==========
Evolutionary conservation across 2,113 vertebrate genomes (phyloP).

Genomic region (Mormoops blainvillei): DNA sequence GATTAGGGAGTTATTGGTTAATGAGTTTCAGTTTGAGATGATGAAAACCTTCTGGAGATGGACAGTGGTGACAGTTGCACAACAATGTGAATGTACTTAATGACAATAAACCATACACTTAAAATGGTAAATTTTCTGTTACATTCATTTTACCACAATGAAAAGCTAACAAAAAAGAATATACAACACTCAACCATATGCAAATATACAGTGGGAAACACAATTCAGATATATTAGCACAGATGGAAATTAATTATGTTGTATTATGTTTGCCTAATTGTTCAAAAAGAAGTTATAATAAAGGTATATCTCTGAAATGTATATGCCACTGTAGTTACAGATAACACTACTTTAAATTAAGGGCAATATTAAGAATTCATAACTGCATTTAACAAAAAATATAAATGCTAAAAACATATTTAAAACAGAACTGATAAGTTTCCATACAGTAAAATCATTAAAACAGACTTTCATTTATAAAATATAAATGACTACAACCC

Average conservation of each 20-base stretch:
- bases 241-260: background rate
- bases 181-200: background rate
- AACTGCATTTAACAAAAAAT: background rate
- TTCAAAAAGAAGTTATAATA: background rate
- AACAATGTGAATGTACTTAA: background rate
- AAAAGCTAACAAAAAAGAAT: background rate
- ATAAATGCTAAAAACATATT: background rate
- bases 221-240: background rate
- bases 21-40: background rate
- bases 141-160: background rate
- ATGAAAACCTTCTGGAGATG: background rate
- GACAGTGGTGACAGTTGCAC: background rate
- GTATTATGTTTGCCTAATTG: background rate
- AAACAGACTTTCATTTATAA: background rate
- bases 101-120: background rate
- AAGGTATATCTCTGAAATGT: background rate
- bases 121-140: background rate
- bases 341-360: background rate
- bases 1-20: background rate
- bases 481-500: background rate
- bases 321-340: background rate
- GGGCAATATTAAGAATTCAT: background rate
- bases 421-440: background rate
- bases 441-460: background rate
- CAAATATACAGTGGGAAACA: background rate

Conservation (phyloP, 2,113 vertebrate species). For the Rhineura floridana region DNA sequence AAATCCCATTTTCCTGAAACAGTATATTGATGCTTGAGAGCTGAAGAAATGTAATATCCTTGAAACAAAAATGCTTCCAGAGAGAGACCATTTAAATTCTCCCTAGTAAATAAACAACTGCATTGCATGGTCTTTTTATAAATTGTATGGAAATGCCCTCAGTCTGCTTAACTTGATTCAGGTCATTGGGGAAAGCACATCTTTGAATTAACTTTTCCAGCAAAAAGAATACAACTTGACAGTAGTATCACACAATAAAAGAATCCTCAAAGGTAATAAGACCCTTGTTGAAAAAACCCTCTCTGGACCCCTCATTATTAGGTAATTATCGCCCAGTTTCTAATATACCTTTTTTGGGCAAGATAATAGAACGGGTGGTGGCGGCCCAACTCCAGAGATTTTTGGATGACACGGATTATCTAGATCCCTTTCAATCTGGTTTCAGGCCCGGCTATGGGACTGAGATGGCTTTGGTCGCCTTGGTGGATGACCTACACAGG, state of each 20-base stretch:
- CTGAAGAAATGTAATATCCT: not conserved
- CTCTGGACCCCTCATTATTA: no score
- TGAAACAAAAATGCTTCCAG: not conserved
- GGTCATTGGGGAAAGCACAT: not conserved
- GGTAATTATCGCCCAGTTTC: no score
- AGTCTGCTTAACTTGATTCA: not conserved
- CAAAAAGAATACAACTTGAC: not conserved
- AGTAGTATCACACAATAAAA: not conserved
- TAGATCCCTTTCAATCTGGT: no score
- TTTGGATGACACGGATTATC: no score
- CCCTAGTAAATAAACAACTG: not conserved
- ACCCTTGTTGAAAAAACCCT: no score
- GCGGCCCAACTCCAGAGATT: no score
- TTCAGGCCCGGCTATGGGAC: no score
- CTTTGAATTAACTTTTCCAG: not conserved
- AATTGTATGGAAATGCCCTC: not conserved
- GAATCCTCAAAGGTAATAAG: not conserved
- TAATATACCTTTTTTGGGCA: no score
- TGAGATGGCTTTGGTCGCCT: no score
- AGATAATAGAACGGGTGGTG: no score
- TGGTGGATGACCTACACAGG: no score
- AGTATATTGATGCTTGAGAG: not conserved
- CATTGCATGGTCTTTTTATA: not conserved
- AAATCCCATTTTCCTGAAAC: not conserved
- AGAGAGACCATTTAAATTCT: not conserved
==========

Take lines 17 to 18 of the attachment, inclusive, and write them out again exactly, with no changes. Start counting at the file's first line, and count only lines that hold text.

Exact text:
- AAACAGACTTTCATTTATAA: background rate
- bases 101-120: background rate